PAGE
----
Labour’s Angela Rayner led a stinging attack against the government’s plans to expand the number of grammars this afternoon, stating the Green Paper consulting on the proposals was a “waste of money”.
The shadow education secretary also taunted her opposite number by claiming that ministers have been unable to produce any evidence supporting their proposals to establish more selective schools.
But education secretary Justine Greening hit back at Ms Rayner for opposing a "consultation document that looks at how we can reform grammar schools".
Speaking in the House of Commons during education questions, Ms Rayner demanded to know how much money had been spent “trying to find any facts to support their policy of segregated schools”.
“Spending public money on a policy without evidential basis is simply wasting it. When the secretary of state last came to the House she couldn’t cite any evidence that this policy would boost social mobility. Has she found any since?” Ms Rayner added.
Last week, prime minister Theresa May vowed to establish the first new grammar schools for 50 years at the Conservative party conference.
And in the Commons this afternoon, Ms Green defended the policy, which is currently being consulted on.
“A lot of what [Ms Rayner] said is incorrect; she will be well aware of research put out by the Sutton Trust that clearly set out the increased attainment of free school meals pupils in grammar schools,” the education secretary said.
“It’s totally untenable to set out her concerns on grammars while being opposed to any kind of consultation document that looks at how we can reform grammar schools.
"We do want to reform grammar schools and it is now right to look at what role grammars can play in the 21st century."
The government's grammar school plans were boosted this afternoon as Northern Ireland's largest party signalled its support.
Sammy Wilson, the Democratic Unionist Party's education spokesman, urged the Prime Minister to ignore the "barrage of criticism" aimed at her desire to roll out a new generation of selective schools.
He added that two-thirds of people canvassed on grammar schools back an extension as he sought assurances from Ms Greening that she will not be deterred by the "siren voices" of those who oppose them.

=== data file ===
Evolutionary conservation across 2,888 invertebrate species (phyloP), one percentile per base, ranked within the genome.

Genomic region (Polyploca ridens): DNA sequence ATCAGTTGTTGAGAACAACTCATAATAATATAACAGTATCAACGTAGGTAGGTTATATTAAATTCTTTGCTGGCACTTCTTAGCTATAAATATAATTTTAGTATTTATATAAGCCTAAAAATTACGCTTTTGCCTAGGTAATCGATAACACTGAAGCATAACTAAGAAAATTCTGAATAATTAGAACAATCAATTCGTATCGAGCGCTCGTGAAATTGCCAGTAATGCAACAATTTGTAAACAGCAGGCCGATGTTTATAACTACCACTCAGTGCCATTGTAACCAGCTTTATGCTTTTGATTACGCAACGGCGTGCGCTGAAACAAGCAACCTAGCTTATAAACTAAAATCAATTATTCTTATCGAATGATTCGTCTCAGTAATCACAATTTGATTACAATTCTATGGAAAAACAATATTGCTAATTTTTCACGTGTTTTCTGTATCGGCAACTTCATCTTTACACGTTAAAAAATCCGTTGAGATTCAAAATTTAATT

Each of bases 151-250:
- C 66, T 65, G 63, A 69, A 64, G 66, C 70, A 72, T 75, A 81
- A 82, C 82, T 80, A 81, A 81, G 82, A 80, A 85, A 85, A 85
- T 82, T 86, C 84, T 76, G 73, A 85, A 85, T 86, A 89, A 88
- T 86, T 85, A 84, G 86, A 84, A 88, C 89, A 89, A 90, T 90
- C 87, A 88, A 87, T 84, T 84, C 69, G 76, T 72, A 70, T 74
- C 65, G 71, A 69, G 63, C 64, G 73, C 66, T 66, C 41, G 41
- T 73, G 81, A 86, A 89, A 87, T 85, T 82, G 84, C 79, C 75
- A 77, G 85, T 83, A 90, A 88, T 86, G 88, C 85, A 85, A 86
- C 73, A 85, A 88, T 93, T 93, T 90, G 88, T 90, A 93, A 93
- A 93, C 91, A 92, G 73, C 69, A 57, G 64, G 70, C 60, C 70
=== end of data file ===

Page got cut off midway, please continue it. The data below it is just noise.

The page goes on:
The Government believes new grammar schools will help give pupils from poorer backgrounds the same academic opportunities as their richer counterparts, but Tory MPs are among those who have voiced opposition to the idea.
As Ms May's administration has a slender majority in the Commons, only a handful of her MPs voting against the proposals could scupper them.
Support from the DUP's eight MPs would strengthen the Government's hand when it comes to parliamentary votes, with First Minister of Northern Ireland Arlene Foster acknowledging last week that there are "some synergies" between the DUP and the Tories.
Ms Foster and DUP representatives have already met Mrs May amid speculation about the level of support the party will give the Tories in the Commons.
Speaking during education question time, Mr Wilson dropped further hints about where the DUP's loyalties lie on grammar schools.
He asked Ms Greening: "Are you encouraged that of those who have been canvassed on the issue, two-thirds are supportive of the Prime Minister's policy of increasing social mobility for those from poorer backgrounds through the provision of increased grammar schools?
"And will you give an assurance that you will not be deterred by the siren voices or the barrage of criticism of this policy by those who are ideologically opposed to the policy even though they benefited from grammar school education themselves?"
Ms Greening replied: "You set out the situation very clearly and as you point out, for children on free school meals in particular, grammars are able to close the attainment gap because the progress those children make is double those of their better-off classmates.
"Now (Labour) wants to close that opportunity down, we want to level it up. That's the difference."
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